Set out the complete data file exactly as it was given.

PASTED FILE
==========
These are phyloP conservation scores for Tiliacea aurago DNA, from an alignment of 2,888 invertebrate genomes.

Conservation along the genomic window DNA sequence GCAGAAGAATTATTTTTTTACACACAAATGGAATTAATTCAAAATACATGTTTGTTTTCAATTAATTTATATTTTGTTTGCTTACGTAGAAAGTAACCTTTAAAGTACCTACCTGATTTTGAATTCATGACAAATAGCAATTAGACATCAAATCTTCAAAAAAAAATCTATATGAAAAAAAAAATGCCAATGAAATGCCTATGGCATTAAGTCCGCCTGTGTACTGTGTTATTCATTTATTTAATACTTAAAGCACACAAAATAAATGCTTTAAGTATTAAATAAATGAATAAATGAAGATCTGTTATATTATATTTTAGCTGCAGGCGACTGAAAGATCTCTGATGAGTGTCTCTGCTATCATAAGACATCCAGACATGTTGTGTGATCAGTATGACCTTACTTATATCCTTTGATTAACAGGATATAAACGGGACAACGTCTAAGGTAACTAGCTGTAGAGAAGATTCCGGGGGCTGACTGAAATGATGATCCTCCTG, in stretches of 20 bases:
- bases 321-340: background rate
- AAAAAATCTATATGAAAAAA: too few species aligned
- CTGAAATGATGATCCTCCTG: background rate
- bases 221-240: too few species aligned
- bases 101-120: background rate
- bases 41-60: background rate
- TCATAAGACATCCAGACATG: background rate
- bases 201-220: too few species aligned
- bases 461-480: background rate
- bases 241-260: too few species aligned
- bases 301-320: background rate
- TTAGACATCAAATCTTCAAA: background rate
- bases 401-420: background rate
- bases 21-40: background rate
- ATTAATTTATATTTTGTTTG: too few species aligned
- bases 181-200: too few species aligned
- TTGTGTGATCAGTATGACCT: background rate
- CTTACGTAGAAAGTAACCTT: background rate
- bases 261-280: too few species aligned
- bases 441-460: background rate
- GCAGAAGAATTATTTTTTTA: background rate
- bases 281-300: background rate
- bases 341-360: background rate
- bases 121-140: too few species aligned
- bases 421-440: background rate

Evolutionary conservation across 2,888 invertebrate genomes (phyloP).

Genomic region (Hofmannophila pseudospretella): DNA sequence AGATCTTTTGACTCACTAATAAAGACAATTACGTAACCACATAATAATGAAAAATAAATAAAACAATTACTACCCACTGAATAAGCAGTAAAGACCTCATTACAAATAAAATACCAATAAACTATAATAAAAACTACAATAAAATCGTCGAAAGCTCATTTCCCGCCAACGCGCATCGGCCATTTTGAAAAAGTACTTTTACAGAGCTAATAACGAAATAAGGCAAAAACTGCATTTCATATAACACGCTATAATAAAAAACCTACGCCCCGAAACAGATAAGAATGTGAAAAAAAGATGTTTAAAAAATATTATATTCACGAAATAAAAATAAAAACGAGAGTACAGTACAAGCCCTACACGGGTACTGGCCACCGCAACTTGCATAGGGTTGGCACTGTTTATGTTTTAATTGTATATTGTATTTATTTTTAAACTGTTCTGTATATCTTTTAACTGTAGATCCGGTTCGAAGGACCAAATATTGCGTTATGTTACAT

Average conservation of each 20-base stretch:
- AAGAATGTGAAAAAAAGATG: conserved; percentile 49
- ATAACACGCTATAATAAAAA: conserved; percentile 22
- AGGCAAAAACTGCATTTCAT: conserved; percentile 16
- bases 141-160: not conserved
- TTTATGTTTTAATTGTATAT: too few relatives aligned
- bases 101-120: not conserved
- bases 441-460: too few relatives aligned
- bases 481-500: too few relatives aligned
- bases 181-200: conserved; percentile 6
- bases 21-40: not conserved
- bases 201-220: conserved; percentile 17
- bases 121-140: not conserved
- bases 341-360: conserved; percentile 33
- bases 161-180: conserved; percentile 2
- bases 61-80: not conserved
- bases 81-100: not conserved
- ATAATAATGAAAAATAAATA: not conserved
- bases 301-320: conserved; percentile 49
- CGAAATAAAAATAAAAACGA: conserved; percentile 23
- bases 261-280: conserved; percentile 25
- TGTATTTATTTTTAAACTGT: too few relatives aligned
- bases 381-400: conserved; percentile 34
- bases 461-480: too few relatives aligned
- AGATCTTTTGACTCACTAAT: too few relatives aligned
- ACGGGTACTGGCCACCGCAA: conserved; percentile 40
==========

These are phyloP conservation scores for Tiliacea aurago DNA, from an alignment of 2,888 invertebrate genomes.

Conservation along the genomic window DNA sequence GCAGAAGAATTATTTTTTTACACACAAATGGAATTAATTCAAAATACATGTTTGTTTTCAATTAATTTATATTTTGTTTGCTTACGTAGAAAGTAACCTTTAAAGTACCTACCTGATTTTGAATTCATGACAAATAGCAATTAGACATCAAATCTTCAAAAAAAAATCTATATGAAAAAAAAAATGCCAATGAAATGCCTATGGCATTAAGTCCGCCTGTGTACTGTGTTATTCATTTATTTAATACTTAAAGCACACAAAATAAATGCTTTAAGTATTAAATAAATGAATAAATGAAGATCTGTTATATTATATTTTAGCTGCAGGCGACTGAAAGATCTCTGATGAGTGTCTCTGCTATCATAAGACATCCAGACATGTTGTGTGATCAGTATGACCTTACTTATATCCTTTGATTAACAGGATATAAACGGGACAACGTCTAAGGTAACTAGCTGTAGAGAAGATTCCGGGGGCTGACTGAAATGATGATCCTCCTG, in stretches of 20 bases:
- bases 321-340: background rate
- AAAAAATCTATATGAAAAAA: too few species aligned
- CTGAAATGATGATCCTCCTG: background rate
- bases 221-240: too few species aligned
- bases 101-120: background rate
- bases 41-60: background rate
- TCATAAGACATCCAGACATG: background rate
- bases 201-220: too few species aligned
- bases 461-480: background rate
- bases 241-260: too few species aligned
- bases 301-320: background rate
- TTAGACATCAAATCTTCAAA: background rate
- bases 401-420: background rate
- bases 21-40: background rate
- ATTAATTTATATTTTGTTTG: too few species aligned
- bases 181-200: too few species aligned
- TTGTGTGATCAGTATGACCT: background rate
- CTTACGTAGAAAGTAACCTT: background rate
- bases 261-280: too few species aligned
- bases 441-460: background rate
- GCAGAAGAATTATTTTTTTA: background rate
- bases 281-300: background rate
- bases 341-360: background rate
- bases 121-140: too few species aligned
- bases 421-440: background rate

Evolutionary conservation across 2,888 invertebrate genomes (phyloP).

Genomic region (Hofmannophila pseudospretella): DNA sequence AGATCTTTTGACTCACTAATAAAGACAATTACGTAACCACATAATAATGAAAAATAAATAAAACAATTACTACCCACTGAATAAGCAGTAAAGACCTCATTACAAATAAAATACCAATAAACTATAATAAAAACTACAATAAAATCGTCGAAAGCTCATTTCCCGCCAACGCGCATCGGCCATTTTGAAAAAGTACTTTTACAGAGCTAATAACGAAATAAGGCAAAAACTGCATTTCATATAACACGCTATAATAAAAAACCTACGCCCCGAAACAGATAAGAATGTGAAAAAAAGATGTTTAAAAAATATTATATTCACGAAATAAAAATAAAAACGAGAGTACAGTACAAGCCCTACACGGGTACTGGCCACCGCAACTTGCATAGGGTTGGCACTGTTTATGTTTTAATTGTATATTGTATTTATTTTTAAACTGTTCTGTATATCTTTTAACTGTAGATCCGGTTCGAAGGACCAAATATTGCGTTATGTTACAT

Average conservation of each 20-base stretch:
- AAGAATGTGAAAAAAAGATG: conserved; percentile 49
- ATAACACGCTATAATAAAAA: conserved; percentile 22
- AGGCAAAAACTGCATTTCAT: conserved; percentile 16
- bases 141-160: not conserved
- TTTATGTTTTAATTGTATAT: too few relatives aligned
- bases 101-120: not conserved
- bases 441-460: too few relatives aligned
- bases 481-500: too few relatives aligned
- bases 181-200: conserved; percentile 6
- bases 21-40: not conserved
- bases 201-220: conserved; percentile 17
- bases 121-140: not conserved
- bases 341-360: conserved; percentile 33
- bases 161-180: conserved; percentile 2
- bases 61-80: not conserved
- bases 81-100: not conserved
- ATAATAATGAAAAATAAATA: not conserved
- bases 301-320: conserved; percentile 49
- CGAAATAAAAATAAAAACGA: conserved; percentile 23
- bases 261-280: conserved; percentile 25
- TGTATTTATTTTTAAACTGT: too few relatives aligned
- bases 381-400: conserved; percentile 34
- bases 461-480: too few relatives aligned
- AGATCTTTTGACTCACTAAT: too few relatives aligned
- ACGGGTACTGGCCACCGCAA: conserved; percentile 40